John Albert's oddly joyous new book Wrecking Crew: The Really Bad News Griffith Park Pirates profiles what may or may not be an emerging subculture: The Born-Again Jock. These are the guys who shunned sports as teens because the coach didn't like their long hair, or because the idea of adult-supervised fun was no longer, um, fun. They might have lost their chance at a scholarship, but they never lost the love of the game, even as their adult lives fell apart.
Albert's Griffith Park Pirates baseball team is united by the kind of midlife narratives that typically elicit "sucks to be you" shrugs and by a repulsion toward the reigning careerist values of Los Angeles. Albert's life is typical of many of the Pirates'; as founder of the band Christian Death and former drummer for the legendary Bad Religion, he boasted a solid punk rock pedigree. And like many of his teammates', Albert's youth was awash in bad decisions.
"When the Sex Pistols sang about 'no future,' someone should have informed [us] that it was merely rebel agitprop and not a design for living," he writes. Now in his 40s, with a case of hepatitis C from years of casual syringing and a career writing screenplays you've never heard of, Albert is as unlikely a candidate for right field as anyone. As he puts it: "For someone like me, an anti-social intellectual who had spent his life sneering at any kind of middle class normalcy, joining a baseball team felt oddly subversive."
Most of Wrecking Crew is a series of intermittent profiles of the Griffith Park Pirates. Much to Albert's credit, these illuminating and often hilarious vignettes paint a complex portrait of a diversely dysfunctional team and their heartbreaking struggles for redemption.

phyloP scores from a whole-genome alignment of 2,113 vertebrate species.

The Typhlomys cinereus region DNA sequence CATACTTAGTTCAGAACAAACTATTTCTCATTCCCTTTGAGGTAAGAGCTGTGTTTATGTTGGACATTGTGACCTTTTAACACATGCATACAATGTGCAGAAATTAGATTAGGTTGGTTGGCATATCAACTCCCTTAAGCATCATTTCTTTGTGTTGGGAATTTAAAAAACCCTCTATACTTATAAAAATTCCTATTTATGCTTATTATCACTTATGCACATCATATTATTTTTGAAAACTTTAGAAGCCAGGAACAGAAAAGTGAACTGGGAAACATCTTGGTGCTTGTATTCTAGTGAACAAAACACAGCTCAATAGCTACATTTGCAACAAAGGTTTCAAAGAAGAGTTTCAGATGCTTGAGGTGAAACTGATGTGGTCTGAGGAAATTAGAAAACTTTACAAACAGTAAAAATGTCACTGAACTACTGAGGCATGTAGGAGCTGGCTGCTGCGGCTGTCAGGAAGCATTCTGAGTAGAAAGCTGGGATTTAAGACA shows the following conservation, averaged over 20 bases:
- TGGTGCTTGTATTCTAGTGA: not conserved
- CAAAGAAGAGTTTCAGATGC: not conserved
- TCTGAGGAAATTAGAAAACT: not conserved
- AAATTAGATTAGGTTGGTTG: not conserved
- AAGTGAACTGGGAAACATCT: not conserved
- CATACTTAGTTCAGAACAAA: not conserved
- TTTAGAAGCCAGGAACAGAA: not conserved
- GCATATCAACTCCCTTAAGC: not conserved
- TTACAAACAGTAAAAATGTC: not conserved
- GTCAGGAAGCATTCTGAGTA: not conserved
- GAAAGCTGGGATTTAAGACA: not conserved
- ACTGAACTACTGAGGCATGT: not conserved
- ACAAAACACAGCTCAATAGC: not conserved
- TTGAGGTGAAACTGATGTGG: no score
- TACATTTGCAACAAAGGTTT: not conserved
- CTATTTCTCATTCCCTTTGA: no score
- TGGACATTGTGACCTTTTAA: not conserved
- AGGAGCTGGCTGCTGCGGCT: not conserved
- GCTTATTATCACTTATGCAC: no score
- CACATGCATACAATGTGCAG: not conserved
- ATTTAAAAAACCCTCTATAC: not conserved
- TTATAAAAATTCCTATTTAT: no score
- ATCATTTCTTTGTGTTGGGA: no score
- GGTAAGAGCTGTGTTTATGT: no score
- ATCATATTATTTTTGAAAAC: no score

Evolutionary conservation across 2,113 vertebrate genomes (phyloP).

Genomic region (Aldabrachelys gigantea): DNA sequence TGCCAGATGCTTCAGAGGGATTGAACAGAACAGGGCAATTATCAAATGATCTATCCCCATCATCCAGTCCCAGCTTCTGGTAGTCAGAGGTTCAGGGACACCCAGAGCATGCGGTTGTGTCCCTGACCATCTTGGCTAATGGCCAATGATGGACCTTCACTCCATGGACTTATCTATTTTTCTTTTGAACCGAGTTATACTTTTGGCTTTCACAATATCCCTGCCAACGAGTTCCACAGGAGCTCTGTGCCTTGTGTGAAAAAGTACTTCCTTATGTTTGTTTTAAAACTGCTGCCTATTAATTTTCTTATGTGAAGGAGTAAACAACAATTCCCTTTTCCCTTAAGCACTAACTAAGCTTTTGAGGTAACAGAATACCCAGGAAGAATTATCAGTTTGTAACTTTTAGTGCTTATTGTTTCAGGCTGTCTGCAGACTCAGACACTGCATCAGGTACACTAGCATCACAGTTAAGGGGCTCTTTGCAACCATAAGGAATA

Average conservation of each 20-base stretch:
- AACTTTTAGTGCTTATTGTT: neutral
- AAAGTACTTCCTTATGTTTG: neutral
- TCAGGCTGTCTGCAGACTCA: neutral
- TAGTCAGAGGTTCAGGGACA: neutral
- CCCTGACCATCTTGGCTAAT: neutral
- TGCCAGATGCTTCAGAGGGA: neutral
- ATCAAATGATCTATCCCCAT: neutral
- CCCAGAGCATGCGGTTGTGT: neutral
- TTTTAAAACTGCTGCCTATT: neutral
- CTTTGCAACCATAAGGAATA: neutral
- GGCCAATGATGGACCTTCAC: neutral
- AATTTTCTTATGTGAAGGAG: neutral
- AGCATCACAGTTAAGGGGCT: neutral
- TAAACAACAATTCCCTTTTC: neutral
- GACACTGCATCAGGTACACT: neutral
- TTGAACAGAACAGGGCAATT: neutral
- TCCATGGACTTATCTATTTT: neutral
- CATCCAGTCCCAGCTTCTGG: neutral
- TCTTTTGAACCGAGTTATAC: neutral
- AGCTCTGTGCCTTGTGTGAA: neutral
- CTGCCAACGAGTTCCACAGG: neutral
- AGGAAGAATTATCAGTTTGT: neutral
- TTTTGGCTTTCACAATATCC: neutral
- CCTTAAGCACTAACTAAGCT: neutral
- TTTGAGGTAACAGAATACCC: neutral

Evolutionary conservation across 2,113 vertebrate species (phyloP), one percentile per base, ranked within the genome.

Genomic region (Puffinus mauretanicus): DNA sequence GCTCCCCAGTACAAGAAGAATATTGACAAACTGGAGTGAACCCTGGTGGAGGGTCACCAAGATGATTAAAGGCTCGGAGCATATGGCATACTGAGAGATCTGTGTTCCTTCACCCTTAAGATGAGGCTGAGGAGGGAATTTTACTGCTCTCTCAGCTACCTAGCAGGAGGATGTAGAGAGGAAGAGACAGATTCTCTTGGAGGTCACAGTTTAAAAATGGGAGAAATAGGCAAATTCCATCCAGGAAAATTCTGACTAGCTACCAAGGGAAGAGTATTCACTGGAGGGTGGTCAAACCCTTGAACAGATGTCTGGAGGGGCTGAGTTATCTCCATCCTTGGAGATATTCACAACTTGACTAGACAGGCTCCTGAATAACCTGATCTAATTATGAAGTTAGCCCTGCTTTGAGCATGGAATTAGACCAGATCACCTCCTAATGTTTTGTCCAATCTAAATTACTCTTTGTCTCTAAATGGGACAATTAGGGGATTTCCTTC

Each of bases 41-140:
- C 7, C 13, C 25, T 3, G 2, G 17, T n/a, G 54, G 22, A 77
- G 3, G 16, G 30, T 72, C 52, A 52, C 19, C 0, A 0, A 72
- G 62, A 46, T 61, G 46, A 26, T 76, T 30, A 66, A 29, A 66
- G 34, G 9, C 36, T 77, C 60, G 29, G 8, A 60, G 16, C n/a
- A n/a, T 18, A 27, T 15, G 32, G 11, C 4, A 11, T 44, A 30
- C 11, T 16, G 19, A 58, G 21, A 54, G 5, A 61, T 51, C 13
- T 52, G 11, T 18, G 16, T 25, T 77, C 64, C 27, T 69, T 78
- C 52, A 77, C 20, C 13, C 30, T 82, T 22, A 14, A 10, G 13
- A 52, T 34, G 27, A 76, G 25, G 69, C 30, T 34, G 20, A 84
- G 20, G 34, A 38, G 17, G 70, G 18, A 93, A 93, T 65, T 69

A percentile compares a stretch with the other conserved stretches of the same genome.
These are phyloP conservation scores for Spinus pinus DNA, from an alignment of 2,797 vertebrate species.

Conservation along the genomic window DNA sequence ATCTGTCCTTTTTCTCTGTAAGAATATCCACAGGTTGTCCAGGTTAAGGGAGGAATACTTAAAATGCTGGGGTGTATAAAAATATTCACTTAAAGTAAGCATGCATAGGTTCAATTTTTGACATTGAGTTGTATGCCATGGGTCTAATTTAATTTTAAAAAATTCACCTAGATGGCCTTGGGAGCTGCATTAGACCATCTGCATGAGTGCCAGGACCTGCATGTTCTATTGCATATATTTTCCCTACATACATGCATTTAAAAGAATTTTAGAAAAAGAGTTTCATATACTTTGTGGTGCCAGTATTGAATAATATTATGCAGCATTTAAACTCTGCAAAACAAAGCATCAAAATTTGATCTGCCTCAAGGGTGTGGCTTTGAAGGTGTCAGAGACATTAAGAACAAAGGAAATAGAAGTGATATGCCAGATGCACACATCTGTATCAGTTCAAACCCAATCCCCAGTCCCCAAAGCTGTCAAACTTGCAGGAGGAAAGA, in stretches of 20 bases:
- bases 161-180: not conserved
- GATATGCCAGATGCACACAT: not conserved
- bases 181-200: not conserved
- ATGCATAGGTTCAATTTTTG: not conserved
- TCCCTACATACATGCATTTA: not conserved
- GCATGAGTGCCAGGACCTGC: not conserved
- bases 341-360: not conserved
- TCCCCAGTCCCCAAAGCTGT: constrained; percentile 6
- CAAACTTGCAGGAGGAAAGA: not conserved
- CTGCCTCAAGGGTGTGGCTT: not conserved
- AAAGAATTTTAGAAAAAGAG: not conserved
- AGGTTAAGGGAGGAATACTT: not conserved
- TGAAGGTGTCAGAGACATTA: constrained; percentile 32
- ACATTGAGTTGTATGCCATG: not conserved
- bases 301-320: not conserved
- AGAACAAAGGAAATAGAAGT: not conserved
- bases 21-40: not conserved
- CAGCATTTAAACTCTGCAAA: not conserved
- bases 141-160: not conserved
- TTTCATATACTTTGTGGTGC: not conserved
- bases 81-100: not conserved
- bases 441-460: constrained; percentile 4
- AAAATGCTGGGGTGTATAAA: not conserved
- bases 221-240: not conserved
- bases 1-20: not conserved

Maybe the prospect of grown men playing baseball and taking it seriously seems downright pathetic. But as Albert shows, baseball is rarely about baseball alone. In a city where an entire servile class yearns for the TV pilot that turns into a sitcom or the gig that becomes a record deal, playing a sport for no other reason than the moment is as countercultural as any inner-lip tattoo. While the Pirates aren't about to bring down the class system, the possibility of seemingly washed-up guys creating community through baseball (and not an online or Playstation surrogate) is truly something to marvel at.
So punk might not be dead … maybe it's about to steal second.
By John Albert
(Scribner, 288 pages) email@example.com
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